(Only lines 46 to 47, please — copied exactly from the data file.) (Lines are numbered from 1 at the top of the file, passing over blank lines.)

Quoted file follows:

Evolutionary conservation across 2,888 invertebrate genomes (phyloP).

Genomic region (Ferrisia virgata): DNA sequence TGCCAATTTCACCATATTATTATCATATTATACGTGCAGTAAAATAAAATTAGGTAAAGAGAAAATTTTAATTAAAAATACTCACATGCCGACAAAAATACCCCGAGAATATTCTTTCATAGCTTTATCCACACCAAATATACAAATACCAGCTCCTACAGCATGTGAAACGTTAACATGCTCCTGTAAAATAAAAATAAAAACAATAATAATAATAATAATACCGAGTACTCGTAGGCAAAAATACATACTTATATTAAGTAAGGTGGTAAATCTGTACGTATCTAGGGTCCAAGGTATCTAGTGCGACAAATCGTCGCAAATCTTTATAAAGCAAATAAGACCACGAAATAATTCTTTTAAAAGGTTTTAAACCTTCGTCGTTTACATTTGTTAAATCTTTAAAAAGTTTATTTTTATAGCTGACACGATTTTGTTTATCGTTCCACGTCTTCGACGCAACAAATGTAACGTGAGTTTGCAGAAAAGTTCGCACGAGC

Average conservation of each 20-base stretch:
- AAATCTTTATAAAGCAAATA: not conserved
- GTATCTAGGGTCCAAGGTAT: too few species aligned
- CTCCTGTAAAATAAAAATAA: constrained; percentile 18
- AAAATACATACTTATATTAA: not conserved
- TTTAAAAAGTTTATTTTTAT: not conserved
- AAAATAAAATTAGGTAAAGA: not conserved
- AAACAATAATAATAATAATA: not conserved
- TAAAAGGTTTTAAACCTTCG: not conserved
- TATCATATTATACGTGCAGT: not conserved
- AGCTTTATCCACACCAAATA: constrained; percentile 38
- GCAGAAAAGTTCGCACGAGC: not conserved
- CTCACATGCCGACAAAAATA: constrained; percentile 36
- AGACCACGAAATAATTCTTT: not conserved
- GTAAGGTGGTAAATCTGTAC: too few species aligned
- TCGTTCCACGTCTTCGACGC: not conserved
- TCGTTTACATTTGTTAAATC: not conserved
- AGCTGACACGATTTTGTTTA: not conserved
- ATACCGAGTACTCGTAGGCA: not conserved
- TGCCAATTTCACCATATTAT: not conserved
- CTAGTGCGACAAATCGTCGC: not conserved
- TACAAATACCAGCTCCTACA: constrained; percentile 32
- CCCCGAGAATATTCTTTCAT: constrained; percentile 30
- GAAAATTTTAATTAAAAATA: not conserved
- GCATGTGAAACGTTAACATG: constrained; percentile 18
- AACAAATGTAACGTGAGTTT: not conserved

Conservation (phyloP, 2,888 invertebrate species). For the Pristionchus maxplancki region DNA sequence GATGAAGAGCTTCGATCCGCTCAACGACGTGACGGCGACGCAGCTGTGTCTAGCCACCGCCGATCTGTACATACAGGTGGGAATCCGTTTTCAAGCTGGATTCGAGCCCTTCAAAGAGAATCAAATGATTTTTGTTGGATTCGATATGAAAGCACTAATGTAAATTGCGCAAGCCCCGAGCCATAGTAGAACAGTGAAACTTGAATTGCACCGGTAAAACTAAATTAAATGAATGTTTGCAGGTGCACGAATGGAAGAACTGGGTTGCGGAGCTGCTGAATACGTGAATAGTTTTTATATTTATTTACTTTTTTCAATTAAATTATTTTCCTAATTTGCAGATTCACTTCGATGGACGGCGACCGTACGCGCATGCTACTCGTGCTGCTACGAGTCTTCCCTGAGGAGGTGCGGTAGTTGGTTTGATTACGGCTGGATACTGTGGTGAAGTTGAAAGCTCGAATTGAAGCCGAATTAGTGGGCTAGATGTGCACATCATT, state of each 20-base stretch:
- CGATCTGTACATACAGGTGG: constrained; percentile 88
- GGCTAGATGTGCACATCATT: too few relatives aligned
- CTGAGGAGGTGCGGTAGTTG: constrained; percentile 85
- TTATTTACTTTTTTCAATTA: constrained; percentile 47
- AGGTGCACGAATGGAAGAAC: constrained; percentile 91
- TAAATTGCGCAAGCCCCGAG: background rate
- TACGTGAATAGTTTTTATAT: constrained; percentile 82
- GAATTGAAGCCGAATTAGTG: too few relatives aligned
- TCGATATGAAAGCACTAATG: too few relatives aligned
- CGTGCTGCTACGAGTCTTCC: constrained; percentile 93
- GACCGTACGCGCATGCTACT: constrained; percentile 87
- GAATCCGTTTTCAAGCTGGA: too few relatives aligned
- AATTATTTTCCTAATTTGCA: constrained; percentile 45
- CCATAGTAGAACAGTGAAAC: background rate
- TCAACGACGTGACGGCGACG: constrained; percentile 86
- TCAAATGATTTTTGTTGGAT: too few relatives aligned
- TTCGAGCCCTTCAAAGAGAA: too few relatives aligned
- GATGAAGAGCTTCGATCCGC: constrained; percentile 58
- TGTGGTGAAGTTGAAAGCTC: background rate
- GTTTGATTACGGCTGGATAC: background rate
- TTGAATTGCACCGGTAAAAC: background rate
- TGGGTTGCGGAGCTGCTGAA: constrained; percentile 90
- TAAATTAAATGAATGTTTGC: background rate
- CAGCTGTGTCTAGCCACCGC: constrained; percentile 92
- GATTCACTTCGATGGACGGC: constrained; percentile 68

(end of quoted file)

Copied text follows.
- TTCGAGCCCTTCAAAGAGAA: too few relatives aligned
- GATGAAGAGCTTCGATCCGC: constrained; percentile 58